Bidding on a piece of Chicago’s history

By John Lendman

Throughout the city of Chicago, vibrant street pole banners observing the year’s sports victories, museum exhibits and culture-infused art fairs and festivals line the streets, avenues and parkways.

These 77-by-31-inch vinyl snapshots of moments in Chicago’s history will be auctioned off as part of Chicago’s Sharing It Banner Auction held in the lobby of the Richard J. Daley Center, 50 W. Washington St., on Nov. 19 from noon to 1:30 p.m.

There’s something for every Windy City enthusiast this year, said Cindy Gatziolas, the public relations officer for the Mayor’s Office of Special Events. From banners highlighting the 2008 Chicago Marathon and Chicago Blues Festival to banners promoting the Cultural Center’s Marilyn Monroe exhibit to congratulatory banners celebrating the Chicago White Sox and Cubs division championships, there is a wide variety to choose from.

The low-pressure bidding on various banners can cost a buyer anywhere from $20 to a “couple thousand dollars,” depending on the uniqueness and popularity of the event commemorated, Gatziolas said.

Proceeds from the banner auction go toward Mayor Richard M. Daley’s Sharing It program, which raises funds and collects food for the Chicago Anti-Hunger Federation and the Greater Chicago Food Depository, according to the Mayor’s Office of Special Events, which organizes the live auction at the Daley Center and an online auction at

In addition, the Sharing It program also purchases toys to distribute within Chicago’s children’s hospitals during the winter holidays as well as to purchase food for Meals on Wheels allocating to Chicago’s underprivileged families throughout the holiday season, Gatziolas said.

Last year’s auction raised nearly $55,000 from live and online auction sales, Gatziolas said.

“How fantastic is it to get a piece of Chicago history and artwork for an inexpensive price while supporting a good cause?” said Peggy Wagner, who has been attending the banner auction for the past three years.

Wagner, a publisher for Living Without magazine, said the auction is a great opportunity to buy unique gifts for the holidays,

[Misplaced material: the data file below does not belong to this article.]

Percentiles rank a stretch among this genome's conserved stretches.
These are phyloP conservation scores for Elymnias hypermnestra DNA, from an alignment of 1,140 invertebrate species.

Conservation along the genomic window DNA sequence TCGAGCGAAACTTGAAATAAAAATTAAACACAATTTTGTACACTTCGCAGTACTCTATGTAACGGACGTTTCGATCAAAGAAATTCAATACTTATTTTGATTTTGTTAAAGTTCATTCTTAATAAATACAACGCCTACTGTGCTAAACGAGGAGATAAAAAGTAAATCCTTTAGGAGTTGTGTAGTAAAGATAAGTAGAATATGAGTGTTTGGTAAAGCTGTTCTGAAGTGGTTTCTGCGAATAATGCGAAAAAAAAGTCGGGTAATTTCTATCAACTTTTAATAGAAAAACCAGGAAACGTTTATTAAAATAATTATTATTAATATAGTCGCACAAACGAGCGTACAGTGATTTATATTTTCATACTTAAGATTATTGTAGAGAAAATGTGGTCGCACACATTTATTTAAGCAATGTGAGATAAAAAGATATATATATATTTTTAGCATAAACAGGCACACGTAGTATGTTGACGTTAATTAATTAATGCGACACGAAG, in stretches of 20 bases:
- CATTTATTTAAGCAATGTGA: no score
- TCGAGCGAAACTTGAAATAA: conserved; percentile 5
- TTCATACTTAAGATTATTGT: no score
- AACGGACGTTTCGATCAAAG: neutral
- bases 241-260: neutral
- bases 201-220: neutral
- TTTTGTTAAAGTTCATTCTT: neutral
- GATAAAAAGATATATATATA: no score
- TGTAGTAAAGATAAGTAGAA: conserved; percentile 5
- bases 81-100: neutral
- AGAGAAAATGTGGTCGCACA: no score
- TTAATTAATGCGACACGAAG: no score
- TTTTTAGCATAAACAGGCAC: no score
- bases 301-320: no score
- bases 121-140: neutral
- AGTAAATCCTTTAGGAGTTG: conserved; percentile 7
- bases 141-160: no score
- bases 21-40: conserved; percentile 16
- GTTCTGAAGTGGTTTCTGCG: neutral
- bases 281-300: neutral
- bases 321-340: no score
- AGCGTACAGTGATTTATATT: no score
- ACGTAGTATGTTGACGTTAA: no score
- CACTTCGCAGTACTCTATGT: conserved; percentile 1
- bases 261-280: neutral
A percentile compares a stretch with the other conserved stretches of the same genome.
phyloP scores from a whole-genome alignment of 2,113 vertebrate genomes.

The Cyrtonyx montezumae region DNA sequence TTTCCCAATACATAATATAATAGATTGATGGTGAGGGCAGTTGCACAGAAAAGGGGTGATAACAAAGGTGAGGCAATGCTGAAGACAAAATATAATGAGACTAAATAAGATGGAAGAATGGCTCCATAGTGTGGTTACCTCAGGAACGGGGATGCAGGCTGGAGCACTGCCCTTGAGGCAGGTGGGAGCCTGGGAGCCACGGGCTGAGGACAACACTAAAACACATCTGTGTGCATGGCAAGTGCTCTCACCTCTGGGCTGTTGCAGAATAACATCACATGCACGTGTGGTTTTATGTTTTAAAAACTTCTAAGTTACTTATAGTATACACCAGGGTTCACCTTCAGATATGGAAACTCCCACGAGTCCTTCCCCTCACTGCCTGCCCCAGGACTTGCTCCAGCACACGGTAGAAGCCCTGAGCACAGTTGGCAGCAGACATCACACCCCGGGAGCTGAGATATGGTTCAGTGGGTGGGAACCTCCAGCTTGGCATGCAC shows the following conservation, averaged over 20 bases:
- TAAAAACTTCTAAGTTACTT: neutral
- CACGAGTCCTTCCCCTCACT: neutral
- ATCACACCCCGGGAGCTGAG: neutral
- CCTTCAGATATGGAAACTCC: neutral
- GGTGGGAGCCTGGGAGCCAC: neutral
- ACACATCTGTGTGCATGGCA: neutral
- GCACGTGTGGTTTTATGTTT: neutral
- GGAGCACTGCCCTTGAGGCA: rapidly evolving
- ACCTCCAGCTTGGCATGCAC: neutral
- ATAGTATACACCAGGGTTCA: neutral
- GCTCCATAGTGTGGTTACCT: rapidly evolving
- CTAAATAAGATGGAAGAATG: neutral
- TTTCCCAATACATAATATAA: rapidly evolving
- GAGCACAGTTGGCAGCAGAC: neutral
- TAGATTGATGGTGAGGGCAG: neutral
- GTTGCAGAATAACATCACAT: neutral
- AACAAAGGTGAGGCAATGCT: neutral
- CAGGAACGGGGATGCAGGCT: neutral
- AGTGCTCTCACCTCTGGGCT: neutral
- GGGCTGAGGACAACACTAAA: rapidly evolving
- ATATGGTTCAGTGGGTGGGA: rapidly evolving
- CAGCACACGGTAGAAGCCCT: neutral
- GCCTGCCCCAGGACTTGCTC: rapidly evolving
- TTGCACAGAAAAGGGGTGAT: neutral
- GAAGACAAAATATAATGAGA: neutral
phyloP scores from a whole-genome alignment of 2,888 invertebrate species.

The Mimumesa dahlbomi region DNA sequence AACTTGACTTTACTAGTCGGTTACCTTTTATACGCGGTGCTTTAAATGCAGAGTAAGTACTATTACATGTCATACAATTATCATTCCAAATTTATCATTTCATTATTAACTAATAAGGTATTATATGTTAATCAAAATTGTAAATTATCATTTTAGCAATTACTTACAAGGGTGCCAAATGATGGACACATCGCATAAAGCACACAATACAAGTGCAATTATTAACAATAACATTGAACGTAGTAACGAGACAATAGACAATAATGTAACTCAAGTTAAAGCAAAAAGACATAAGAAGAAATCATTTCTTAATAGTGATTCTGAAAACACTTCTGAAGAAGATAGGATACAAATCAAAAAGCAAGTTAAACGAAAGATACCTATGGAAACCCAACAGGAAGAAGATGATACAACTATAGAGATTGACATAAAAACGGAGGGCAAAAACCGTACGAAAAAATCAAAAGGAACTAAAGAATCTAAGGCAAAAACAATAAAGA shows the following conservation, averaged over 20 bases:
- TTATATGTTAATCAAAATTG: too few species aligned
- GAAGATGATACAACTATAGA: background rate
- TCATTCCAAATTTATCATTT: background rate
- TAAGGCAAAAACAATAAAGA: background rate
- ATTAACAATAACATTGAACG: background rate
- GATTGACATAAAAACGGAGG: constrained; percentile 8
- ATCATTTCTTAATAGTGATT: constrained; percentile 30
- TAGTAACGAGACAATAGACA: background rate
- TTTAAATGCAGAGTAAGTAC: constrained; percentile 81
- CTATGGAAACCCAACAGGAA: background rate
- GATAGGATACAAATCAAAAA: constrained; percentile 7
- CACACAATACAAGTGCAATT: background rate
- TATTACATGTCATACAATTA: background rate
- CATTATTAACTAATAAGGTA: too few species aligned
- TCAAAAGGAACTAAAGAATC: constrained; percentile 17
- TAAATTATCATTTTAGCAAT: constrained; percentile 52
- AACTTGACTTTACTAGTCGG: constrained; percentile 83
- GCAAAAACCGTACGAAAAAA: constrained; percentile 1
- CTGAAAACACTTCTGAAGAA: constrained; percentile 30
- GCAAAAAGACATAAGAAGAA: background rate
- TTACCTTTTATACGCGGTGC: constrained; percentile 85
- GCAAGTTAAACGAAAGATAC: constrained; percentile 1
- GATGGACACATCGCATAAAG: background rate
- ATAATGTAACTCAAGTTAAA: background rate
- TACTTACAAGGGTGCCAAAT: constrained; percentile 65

as well. The first banner she bought hung outside of her house in Lincoln Park in front of the Chicago History Museum. She said the history museum promotional banner of a couple dancing is her personal favorite.

“It’s like going to a fantastic resale shop and finding hidden treasures there,” Wagner said. “I go with a checklist of passions. This year, I would love to get something with the Bears or the Cubs on it.”

Large commemorative banners aren’t the only bidding items at the auction, however.

Improvisational comedy theater troupe The Second City and the Steppenwolf Theatre Company have donated tickets to be auctioned, Gatziolas said.

One of the promotional globes displayed on South State Street honoring the Broadway musical “Wicked,” as well as items from the Newberry Library and Blue Man Group’s Briar Street Theater, will also be offered for bidding.

“For the most part, people know this is a great spot to pick up some unique collector’s items,” Gatziolas said. “That’s why the banner auction has such a nice following.”

Mini-banners measuring 30-by-10 inches are also up for auction, made especially for “high-profile” events such as the annual Chicago Marathon and various Chicago sports victories, she said.

The banner auction started in 1983, a year when Harold Washington was elected as Chicago’s first black mayor and the city was seeing an “end to a long drought of sports victories,” Gatziolas said.

There must have been a high demand for commemorative banners, especially among history buffs and bar owners throughout the city, she said, because popularity for the auction has grown quite steadily.

The White Sox winning the World Series in 2oo5 was the most profitable year and a “phenomenal blip on the radar” for the banner auction, she said. The auction raised a total of $132,000, with nearly $70,000 of profits coming from White Sox-oriented bids, Gatziolas said.

April Brazell has been going to Chicago’s banner auction for more than 25 years. Her house is now covered with more than 35 banners, she said, many of which commemorate museums and organizations she and her husband are members or trustees of.

Brazell, a Chicago resident and fundraiser for Planned Parenthood Illinois, said she has banners in striking, bold colors from the Adler Planetarium, the Newberry Library, the Art Institute of Chicago and even a Taste of Chicago banner signed by musician Steve Winwood, who performed one year.

“I have them hanging in my house; they have kind of a tapestry effect,” she said. “They just completely blanket my stairways and hallways.”

But having the “fun, spirited bidding” isn’t the only appeal that brings Brazell to the Daley Center every year.

“The most important thing about all this is not that I have all these banners,” Brazell said. “It’s that all this money goes to charity during an important time of the year. It’s a great way to get a little piece of Chicago history and to help other people.”